And Then There Were Five

chickens_blkforest-co_lah_9289Last week we had nine hens. Six were young, prolific layers less than a year old. Three were old biddies past their prime. I’d been meaning to cull the three unproductive hens for a long time, but just couldn’t bring myself to actually follow through. Then I went to the feed store yet again, and realized that we were supporting three hens that were eating one third of my feed bill. That sealed their fate. So earlier this week I humanely dispatched three hens in their sleep and fed the local wildlife. I guess the local wildlife enjoyed the feast, because…

We got home late last night, and I headed out after dark to collect my half-dozen eggs. But instead of six, I found only five eggs—and five chickens. Alarmed, I searched the coop, but I couldn’t really see much in the moonlight. The five hens were perched on their roost, asleep, so I secured the coop and headed for bed.

chicken-demise_002-1Early the next morning I went out to check on my flock. It was immediately obvious that “fowl” play had been committed. White and orange feathers were everywhere—it looked as if it has snowed! A detached leg (eww!) lay in the middle of the outside chicken yard, more feathers were stuck in the chicken wire fencing, and a large pile lay out in the field.

Now I knew what had happened to my little lady, but who had done the dirty deed, and how? The entire yard was fenced in chicken wire—top, bottom, and all three sides (the fourth side was the shed wall). We’d learned our lesson in the past—our coop was a fortress! Yet, something had clearly dined on chicken right in the middle of the fenced-in area.

chicken-demise_005-with-lineIt was only on close inspection that we discovered where the chicken wire had been pulled apart, right in the middle of the “roof” where two lengths of wire met and overlapped. They’d been strongly wired together, but now a 2-foot gap sagged open.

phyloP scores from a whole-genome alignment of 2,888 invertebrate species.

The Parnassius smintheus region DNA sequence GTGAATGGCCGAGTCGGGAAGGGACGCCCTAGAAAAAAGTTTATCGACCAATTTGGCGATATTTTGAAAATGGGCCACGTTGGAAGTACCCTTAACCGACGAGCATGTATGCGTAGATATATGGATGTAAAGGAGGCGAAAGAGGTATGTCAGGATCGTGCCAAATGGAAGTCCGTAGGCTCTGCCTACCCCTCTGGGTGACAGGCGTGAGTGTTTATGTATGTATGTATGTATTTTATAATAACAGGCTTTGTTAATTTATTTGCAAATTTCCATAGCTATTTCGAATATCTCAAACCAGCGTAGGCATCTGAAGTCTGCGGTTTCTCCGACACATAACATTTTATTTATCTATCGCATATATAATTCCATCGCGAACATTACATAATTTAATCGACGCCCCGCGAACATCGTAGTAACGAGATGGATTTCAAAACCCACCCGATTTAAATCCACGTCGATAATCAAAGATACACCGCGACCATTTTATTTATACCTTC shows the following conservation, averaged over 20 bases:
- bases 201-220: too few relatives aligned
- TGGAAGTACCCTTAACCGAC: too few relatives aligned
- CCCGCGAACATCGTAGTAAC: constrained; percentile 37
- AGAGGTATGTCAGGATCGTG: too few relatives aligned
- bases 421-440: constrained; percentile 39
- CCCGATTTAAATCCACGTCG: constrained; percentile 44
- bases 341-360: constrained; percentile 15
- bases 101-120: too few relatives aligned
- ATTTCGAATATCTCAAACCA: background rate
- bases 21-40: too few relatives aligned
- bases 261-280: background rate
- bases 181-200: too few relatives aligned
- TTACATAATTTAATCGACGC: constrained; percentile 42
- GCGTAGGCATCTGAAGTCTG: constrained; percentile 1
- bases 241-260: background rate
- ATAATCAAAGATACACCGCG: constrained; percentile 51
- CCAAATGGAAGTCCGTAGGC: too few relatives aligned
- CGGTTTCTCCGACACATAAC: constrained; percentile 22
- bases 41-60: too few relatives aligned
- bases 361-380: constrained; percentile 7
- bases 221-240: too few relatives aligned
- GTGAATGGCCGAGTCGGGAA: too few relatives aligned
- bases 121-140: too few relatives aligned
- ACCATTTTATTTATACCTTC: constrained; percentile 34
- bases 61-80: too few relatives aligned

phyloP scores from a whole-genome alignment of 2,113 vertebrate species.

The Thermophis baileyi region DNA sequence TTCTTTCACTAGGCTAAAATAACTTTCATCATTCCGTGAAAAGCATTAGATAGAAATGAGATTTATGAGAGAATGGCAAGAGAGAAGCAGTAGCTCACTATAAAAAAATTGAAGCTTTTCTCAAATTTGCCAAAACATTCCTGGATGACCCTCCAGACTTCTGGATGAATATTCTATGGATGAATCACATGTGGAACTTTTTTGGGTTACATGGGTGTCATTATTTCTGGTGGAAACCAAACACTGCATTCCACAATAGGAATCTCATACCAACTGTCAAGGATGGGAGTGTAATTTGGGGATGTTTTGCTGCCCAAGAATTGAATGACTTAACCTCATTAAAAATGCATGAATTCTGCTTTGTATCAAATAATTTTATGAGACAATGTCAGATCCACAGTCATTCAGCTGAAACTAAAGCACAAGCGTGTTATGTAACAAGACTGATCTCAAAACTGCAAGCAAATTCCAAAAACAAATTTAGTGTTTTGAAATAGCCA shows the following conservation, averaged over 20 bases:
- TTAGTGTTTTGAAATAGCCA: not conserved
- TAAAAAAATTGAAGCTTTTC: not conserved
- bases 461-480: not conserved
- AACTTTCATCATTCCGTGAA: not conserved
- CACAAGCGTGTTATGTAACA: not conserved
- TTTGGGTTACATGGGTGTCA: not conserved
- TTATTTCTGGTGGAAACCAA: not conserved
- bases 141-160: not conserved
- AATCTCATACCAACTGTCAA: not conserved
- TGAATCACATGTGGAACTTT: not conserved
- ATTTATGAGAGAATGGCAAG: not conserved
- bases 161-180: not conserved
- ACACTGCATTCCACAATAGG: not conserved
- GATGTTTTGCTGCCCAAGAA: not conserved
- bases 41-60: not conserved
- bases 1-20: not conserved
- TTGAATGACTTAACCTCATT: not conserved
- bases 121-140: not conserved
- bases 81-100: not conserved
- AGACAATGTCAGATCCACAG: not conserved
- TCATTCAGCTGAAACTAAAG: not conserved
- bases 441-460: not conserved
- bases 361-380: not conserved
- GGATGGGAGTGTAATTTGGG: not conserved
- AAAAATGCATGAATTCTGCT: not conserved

The only animal we could imagine capable of such a feat was a raccoon. What else could have climbed the 6-foot fence and pried the thick wires apart? A bear would have gone straight through the fencing, and besides, they’re still hibernating at our elevation. Foxes and coyotes would have tunneled under the fence (hence the wire on top of the dirt “floor”). Owls and hawks might stare at the birds, but they couldn’t go through the wire. It just had to be raccoons.

I felt awful. Poor chicken!

While Pete grabbed his tools and headed out to repair the damage, I thought through what we needed to do differently to prevent any more fatalities. First on my list was more diligent maintenance. Over the years, the wires have slowly been rusting, and they’d gotten weak. We just hadn’t noticed.

Now that we’re looking, we see several other weak spots in our defenses. The wire “flooring” has rusted away in some damp spots, and the chickens have dug themselves a dust pit too close to the door. A determined canine would be able to dig its way in. The ground is still frozen, but as soon as I can shovel dirt, I’ll fill in that pit and recover it with wire. They have another dusting spot in the middle of the yard that’s too far from any edge, and hence safe—they can use that one.

In other places, the big staples are beginning to pull out of the wood, and the chicken wire isn’t as firmly attached as it should be. Time to add new staples! I’ll also keep an eye on the chicken wire sides. Wire doesn’t last forever, and I need to replace it before it isn’t strong enough to keep out hungry critters.

lah_7911If we were to rebuild the coop/yard (we aren’t, at least in the near future), we’d put in more cross-beams. Placing 2x4s at three foot intervals would have allowed us to staple both sides of the chicken wire (which comes in 3-foot widths) every few inches, making it much harder to pull apart. I’d also want to pour a cement slab floor to keep predators from coming up underneath the fence. I’m sure I can devise a way to still allow our hens their beloved dust baths… maybe with dirt-filled containers on top of the cement.

It’s hard enough to cull the old chickens—it’s even worse when you lose a hen that just started laying a few months earlier. Still, five hens is enough to keep us well-supplied with eggs. I hope that raccoon enjoyed its dinner!

One thought on “And Then There Were Five

  1. Sorry for your loss…it sounds like bad timing since you were still probably thinking about the hens you had to “take care of.” But, as it always seems to be, as a result of the unpredicted, something that needed to be take care of, now is! Peace.

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